Tooth pain can be debilitating, and certain problems are more serious than others. Let’s take a look at the most common types of pain and their treatments, along with strategies to prevent them in the future.
Teeth are made up of enamel and dentin (which has pores that lead to the nerve). Inside the tooth is a nerve that, when irritated, can cause sensitivity to hot and cold, as well as pain. The sensitivity ranges, but it can be severe. Enamel can become abraded or eroded away from things like soda or lemon juice. Here are some ways to treat teeth sensitivity:
- Eliminate the source of irritation. Replace hard toothbrushes with soft-bristle brushes. Use electric brushes such as Braun or Sonicare to further decrease this trauma.
- Avoid soda and sugary drinks that can change the way the nerve reacts. Limit or eliminate high-acid drinks, which have carbonic acid (what gives soda its fizz).
- Brush with toothpastes that say “for sensitive teeth,” as they contain medications that will plug up the small pores in the dentin and provide relief. These toothpastes can take six to eight weeks of continuous use to fully help.
- Ask your dentist for prescription-strength fluoride products to brush on your teeth to seal the dentinal tubules and stop the pain. If the tooth is really sensitive and no cavities are present, the dentist can use dentin-desensitizing medicines to offer immediate relief. These may need to be reapplied several times but can provide significant relief quickly while waiting for the over the counter medicaments to work.
- Lastly, see your dentist because sensitivity to hot and cold can be indicators of deep cavities that can be causing your nerve sensitivity. If you have severe lingering “pain” to cold, the nerve is dying and a root canal may be necessary. Pain to hot foods also indicates a dying nerve, with gases building up inside. It’s not uncommon to have on-and-off sensitivity to both cold and hot because as the nerve is dying, parts are alive and parts are dead, so the sensation can alternate. Root canal therapy is a technique where the tooth is opened up and the small nerve is removed and replaced with a rubbery material called gutta percha, which will allow you to retain the tooth and have no pain from the nerve. Contrary to popular belief, root canals don’t hurt. Typically the dentist will prescribe antibiotics and or pain medication to calm the tooth down prior to performing the root canal. The tooth is anesthetized in the same way it is for extraction. Most dentists perform these procedures and the filling for the tooth in a single visit.
Cracked Tooth Syndrome
If your tooth hurts when you bite down, it’s called CTS, or cracked tooth syndrome. Teeth that are at risk for CTS are those with previous large fillings or teeth where the bite has shifted due to trauma or extractions of other teeth.
Here’s how dentists treat CTS:
- Unfortunately, some teeth cannot be saved. If the pain won’t go away, you’ll want to get the tooth removed and the socket grafted to prepare for an implant or a bridge.
- The initial treatment for a cracked tooth is to take out the old filling, look for the fracture, remove any cracked cusps and desensitize the tooth and place a nice bonded filling. Next, the tooth should be taken out of occlusion and given a vacation by grinding it down slightly so it can’t hit when you are chewing.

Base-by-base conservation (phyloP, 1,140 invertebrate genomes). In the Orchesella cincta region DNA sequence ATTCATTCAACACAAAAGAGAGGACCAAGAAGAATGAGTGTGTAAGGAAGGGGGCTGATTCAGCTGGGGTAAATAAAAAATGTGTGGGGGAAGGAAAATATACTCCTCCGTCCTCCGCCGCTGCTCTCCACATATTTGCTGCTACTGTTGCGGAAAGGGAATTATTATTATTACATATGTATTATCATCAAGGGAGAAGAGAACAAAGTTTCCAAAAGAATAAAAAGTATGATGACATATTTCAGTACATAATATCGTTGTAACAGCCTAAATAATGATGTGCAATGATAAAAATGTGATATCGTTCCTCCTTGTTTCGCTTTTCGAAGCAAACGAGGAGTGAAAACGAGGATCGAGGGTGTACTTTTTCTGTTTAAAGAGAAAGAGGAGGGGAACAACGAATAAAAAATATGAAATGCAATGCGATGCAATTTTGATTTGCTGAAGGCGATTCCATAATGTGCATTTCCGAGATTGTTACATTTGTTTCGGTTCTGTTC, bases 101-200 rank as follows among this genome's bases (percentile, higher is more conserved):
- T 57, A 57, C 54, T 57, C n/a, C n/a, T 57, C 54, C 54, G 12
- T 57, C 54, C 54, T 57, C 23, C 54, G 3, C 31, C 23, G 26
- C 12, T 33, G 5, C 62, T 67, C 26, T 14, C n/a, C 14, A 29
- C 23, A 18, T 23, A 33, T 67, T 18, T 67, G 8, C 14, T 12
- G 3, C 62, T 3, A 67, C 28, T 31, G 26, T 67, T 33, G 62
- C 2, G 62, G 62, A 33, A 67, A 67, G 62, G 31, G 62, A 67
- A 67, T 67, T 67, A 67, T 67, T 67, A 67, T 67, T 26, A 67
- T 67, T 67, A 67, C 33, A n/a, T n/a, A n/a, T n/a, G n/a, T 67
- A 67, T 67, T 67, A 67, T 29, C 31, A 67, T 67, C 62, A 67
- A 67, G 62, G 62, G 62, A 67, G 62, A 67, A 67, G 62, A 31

- If the pain persists, you may need a root canal. If the root canal doesn’t stop the pain, the last thing a dentist can try is to shave the tooth down and place a temporary crown to see if this splinting together of the tooth structure can stop the fracture from flexing and stop the pain.
- If all these steps have been taken, and the pain persists, the tooth should be removed and options for replacement discussed.
If you can’t get to the dentist right away, here’s what to do for a cracked tooth in the meantime:
- Don’t eat on that side. Stop chewing gum and avoid sticky foods like caramels, taffy or any other food that requires you to squeeze down on the tooth.
- Make an appointment to see your dentist before it gets worse. If there is a hole in your tooth or a cusp has fractured off, you may go to the pharmacy where temporary tooth cements can be purchased to put over the area. Even carefully placing wax or sugarless gum over the area can protect it until you can see your dentist.
- If your tooth cracked in half and wiggles, don’t pull the pieces, as they may be attached tightly to the gums and can cause pain and bleeding upon removal. See your dentist or go to your local urgent care clinic as soon as possible.
Denture pain can hurt like crazy. Here’s what to do:
- Since dentures are made of a hard acrylic and gum tissues are soft, the abrasion can lead to denture sores. Take out the offending denture and use warm saltwater rinses to decrease the pain. A teaspoon of salt with a glass of warm water will keep the area clean and dull the pain receptors.
- You may need to get your dentures adjusted, relined, rebased or remade. See your dentist to evaluate the causes of the pain.
- You can purchase creams such as Orabase with benzocaine from the pharmacy. It will act as a Band-Aid over sores until the dental visit. Medicines such as Orajel and Ambesol may provide some instant relief as well.
- Sores that don’t seem to go away or bleed easily or have irregular borders may be pre-cancerous or cancerous lesions. Have them evaluated, and perhaps biopsied, to ensure that no oral cancer is present.
Remember, mouth pain can be debilitating, and it should be a red flag that it is time to get in to the dentist. Most dentists will see same-day emergencies – so there is little excuse for “watching and waiting” and hoping it will get better by itself. See your dentist!